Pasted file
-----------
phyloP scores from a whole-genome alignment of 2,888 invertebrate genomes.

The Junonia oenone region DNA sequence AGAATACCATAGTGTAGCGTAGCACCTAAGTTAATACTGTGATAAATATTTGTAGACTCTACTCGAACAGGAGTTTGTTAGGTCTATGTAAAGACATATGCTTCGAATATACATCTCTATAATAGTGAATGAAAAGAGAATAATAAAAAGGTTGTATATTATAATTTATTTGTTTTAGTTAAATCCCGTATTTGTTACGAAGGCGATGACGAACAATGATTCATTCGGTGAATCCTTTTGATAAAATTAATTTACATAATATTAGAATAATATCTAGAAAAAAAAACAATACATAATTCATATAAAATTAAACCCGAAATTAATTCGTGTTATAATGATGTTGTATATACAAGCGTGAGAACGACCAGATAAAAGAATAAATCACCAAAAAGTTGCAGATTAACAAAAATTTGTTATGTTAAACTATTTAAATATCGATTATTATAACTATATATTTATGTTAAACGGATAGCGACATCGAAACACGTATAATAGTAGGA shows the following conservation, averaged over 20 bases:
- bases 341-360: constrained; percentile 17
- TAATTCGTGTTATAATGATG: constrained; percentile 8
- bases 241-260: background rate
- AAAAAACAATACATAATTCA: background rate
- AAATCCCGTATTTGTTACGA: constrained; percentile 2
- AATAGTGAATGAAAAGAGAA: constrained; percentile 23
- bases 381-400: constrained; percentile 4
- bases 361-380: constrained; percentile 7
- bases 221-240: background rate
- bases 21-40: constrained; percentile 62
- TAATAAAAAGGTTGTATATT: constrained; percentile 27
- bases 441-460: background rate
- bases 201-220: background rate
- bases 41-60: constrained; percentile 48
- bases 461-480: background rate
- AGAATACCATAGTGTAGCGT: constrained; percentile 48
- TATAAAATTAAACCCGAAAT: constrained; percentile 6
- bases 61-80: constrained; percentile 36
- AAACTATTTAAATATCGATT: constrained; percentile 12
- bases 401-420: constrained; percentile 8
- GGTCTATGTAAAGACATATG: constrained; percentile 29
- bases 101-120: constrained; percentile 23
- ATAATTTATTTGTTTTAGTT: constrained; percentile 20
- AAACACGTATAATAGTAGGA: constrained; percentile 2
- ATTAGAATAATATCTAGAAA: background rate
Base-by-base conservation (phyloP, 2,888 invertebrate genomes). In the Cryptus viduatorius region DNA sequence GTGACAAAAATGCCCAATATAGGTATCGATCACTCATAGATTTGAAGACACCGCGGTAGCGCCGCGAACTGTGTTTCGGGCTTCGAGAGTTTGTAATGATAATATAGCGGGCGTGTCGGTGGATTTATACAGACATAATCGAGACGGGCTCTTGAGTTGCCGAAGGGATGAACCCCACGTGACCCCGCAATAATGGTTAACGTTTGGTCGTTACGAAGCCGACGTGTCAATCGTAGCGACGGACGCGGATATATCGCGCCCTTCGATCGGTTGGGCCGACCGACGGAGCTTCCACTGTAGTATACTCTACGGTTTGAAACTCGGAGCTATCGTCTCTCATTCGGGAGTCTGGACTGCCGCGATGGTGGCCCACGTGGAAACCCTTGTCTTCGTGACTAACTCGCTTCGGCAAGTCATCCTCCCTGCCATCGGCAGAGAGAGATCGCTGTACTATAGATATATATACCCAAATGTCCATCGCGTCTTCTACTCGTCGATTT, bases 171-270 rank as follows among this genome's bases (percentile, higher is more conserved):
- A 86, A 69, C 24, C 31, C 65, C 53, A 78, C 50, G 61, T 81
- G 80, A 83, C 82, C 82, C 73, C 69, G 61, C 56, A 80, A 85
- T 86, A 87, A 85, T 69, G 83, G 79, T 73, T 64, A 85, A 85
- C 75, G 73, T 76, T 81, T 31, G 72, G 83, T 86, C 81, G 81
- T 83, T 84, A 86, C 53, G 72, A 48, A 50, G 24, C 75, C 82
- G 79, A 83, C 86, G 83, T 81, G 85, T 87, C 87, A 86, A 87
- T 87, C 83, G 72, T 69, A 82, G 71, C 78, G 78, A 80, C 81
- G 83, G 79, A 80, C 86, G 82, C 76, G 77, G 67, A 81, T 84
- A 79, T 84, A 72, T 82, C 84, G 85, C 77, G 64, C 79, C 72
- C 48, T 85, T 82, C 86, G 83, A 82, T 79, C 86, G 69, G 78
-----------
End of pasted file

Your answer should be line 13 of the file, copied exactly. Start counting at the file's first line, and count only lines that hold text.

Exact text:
- TAATAAAAAGGTTGTATATT: constrained; percentile 27